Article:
The dust has settled after a successful summer and early fall of petanque. Even before the Civic Playfield opened officially on June 23, the EPC used the new courts for the League Tournament in early June. Bastille Day followed, and in late August, the 12th annual Food Bank Tournament took place, raising $12,000. This success was followed by the inaugural Cross Sound Cup with the Port Townsend Petanque Alliance on October 21. The EPC has been busy! Furthermore, since the initiation of the new Petanque Grove in late June, club membership has grown 30%, and now stands at 115 members, 111 full-time members and four associate members.

November provides time for reflection and evaluation. After the Food Bank event, the EPC Board solicited feedback from players who took part. What did they like and what would they change?

Survey results tell us that overall, the Food Bank experience was a big success. As in the past, this year’s tournament was designed for teams of two. In a change from the past, the championship round and two consolation rounds were played after lunch, requiring all participants to play six games. This was a long, full day of petanque. How did it go? 28 players responded to the survey sent by the EPC Board, and the results are in:

The most important response was that fully 96% of the respondents indicated they plan to play again next year. 93% indicated full support for using the tournament to support the Food Bank overall. 96% appreciated the check-in and administration of the event, and 71% enjoyed the package lunch, though some preferred natural snacks to cookies. It was emphatically suggested that we should ask players to use personal water bottles rather than plastic containers.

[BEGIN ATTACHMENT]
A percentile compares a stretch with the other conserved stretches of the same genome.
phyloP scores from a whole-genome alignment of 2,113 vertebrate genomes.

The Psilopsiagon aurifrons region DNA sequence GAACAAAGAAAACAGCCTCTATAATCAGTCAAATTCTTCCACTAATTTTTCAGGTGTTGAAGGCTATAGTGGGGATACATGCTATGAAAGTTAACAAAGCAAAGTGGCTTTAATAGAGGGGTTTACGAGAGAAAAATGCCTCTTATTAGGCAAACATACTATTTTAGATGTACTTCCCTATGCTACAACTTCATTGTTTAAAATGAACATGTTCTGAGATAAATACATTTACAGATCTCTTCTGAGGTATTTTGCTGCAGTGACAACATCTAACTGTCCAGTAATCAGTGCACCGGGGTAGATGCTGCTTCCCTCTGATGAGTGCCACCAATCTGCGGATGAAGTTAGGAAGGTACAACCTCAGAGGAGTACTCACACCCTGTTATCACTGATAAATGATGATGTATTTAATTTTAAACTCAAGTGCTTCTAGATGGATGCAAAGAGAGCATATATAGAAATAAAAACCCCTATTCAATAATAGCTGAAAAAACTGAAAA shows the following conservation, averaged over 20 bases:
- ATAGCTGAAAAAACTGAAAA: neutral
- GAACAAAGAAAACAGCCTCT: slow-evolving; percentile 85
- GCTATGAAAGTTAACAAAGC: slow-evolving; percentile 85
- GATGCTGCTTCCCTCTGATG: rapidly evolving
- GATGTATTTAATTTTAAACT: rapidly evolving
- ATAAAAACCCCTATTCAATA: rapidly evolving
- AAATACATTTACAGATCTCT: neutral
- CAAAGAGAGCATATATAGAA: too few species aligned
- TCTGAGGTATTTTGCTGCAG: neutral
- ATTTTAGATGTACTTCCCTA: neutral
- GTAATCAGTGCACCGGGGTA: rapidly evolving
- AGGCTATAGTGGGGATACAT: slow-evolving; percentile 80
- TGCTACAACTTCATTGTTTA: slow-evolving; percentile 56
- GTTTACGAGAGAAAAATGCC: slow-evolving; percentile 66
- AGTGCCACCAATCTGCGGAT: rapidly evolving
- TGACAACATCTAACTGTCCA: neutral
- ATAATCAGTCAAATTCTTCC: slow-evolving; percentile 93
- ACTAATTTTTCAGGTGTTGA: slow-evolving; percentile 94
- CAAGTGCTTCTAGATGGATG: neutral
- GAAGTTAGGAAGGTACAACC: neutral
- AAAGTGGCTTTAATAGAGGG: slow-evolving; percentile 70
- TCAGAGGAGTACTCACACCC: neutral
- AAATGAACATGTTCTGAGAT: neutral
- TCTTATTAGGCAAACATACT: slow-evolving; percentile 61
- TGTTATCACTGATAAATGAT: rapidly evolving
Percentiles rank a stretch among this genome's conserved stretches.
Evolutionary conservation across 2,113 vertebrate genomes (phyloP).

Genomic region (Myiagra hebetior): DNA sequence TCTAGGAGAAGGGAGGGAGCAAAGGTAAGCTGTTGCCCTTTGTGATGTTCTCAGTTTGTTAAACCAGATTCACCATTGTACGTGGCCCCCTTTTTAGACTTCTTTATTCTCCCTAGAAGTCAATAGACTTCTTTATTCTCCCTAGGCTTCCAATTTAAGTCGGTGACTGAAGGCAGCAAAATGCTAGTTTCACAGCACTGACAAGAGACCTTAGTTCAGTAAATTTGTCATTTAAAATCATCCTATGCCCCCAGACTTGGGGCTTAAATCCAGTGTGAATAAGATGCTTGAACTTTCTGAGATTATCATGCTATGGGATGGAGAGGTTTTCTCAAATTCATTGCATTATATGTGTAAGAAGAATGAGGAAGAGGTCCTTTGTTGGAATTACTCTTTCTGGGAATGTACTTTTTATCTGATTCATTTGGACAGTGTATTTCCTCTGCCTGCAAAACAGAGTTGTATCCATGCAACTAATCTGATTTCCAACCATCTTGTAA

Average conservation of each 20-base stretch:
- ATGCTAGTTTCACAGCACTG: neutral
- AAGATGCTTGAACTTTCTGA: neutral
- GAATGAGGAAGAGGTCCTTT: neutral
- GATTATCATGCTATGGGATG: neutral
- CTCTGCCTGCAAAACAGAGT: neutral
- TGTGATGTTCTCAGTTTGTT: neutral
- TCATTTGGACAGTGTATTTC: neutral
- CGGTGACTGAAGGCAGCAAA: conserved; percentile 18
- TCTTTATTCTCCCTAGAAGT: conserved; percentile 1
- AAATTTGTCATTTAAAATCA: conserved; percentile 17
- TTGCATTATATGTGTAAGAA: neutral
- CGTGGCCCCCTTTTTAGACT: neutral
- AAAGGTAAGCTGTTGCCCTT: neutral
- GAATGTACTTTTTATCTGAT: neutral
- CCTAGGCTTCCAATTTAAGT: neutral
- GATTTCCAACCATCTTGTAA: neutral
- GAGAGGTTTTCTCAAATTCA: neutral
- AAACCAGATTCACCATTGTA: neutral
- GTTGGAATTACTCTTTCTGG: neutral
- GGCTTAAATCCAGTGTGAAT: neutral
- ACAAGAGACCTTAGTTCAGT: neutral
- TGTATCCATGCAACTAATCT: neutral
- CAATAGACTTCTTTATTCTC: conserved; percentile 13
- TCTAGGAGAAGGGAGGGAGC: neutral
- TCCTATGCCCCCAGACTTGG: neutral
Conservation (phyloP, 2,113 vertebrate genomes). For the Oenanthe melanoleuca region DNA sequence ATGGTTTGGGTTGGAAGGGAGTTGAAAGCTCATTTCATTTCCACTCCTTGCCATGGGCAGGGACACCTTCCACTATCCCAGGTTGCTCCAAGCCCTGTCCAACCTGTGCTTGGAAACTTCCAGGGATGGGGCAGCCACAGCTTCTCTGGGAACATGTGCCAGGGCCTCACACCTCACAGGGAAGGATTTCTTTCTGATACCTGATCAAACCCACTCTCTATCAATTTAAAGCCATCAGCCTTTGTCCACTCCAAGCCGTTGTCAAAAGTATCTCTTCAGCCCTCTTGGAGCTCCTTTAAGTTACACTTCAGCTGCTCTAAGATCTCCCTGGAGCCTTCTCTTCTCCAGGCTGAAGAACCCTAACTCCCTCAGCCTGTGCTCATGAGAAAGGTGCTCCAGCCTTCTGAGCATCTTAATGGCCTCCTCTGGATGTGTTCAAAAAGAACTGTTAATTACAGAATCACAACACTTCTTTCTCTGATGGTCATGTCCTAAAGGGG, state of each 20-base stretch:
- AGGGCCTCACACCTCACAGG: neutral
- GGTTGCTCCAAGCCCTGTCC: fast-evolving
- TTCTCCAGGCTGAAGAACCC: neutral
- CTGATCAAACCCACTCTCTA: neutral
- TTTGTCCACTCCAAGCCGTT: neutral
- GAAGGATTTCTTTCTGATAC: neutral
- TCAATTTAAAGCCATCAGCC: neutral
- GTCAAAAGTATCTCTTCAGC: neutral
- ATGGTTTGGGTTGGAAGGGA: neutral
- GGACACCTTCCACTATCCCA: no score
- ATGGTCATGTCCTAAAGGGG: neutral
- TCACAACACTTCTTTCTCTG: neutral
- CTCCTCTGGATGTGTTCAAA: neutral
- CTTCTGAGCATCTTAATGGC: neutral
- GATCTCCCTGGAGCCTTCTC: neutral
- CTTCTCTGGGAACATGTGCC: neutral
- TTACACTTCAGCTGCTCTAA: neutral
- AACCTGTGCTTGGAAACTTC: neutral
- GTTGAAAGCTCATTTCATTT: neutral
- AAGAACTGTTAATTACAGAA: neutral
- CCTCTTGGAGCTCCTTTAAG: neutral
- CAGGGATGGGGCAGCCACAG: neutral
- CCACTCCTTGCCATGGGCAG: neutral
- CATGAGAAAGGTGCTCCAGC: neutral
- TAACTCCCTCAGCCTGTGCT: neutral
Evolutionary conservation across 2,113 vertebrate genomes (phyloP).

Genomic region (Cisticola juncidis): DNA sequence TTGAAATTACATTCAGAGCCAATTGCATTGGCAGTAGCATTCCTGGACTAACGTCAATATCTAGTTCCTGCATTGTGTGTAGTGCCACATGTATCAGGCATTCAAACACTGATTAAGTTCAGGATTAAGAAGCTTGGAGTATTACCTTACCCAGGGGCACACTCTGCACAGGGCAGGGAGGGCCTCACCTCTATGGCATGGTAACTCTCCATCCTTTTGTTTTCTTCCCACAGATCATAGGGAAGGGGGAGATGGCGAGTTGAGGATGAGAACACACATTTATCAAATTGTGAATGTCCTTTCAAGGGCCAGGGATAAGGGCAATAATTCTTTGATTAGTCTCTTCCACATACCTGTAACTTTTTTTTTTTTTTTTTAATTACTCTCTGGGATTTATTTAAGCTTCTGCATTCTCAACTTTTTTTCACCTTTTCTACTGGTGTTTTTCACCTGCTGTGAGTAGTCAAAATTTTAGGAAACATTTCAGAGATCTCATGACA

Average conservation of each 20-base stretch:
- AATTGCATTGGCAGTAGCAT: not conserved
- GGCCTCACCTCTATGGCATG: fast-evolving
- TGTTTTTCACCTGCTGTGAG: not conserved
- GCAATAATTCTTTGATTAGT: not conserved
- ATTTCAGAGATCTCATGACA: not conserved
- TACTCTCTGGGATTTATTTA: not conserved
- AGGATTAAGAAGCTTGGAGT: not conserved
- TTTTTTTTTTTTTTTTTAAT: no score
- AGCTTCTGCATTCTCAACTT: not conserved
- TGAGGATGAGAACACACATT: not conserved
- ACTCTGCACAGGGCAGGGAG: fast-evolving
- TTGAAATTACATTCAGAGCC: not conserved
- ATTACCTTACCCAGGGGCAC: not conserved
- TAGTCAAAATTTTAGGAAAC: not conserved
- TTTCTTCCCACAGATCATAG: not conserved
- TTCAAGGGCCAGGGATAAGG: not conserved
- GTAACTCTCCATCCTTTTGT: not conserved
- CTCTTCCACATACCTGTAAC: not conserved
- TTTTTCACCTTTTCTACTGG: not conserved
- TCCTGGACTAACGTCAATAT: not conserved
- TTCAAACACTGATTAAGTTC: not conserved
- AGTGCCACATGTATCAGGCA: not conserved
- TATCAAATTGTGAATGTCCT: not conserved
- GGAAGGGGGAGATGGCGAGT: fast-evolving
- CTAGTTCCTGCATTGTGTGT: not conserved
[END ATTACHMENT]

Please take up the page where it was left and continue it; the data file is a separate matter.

The questions that produced the most division had to do with format and design of the day. 80% of respondents found the addition of two consolation brackets a good move, in that it involved all players throughout the afternoon. But only 64% stood behind the requirement to play six games, which is somewhat in contradiction. This finding was reflected in the comments where more than one person registered that the day was long and hot, perhaps too long. Likewise, there was not as much support for the shooting contest (64% as constituted). A written comment observed it had taken too long and involved scholarships and buy-ins that prolonged the day. One comment preferred assigned courts rather than allowing teams to select their terrains.

Given the continuing growth of the club, it may be that next year’s Food Bank Tournament should involve select triples rather than doubles, which would allow more club members to participate. One write-in comment offered that a mix of triples and doubles could be considered. A full 35% of respondents answered that they would prefer teams of three. Indeed, adding one more person to each squad might be one way to accommodate the greater interest expected given the 30% growth the club has seen since June.

The EPC Board thanks all who took part in the event, especially those who replied to the survey. The Board will take your comments into consideration as the Food Bank Tournament takes shape next year.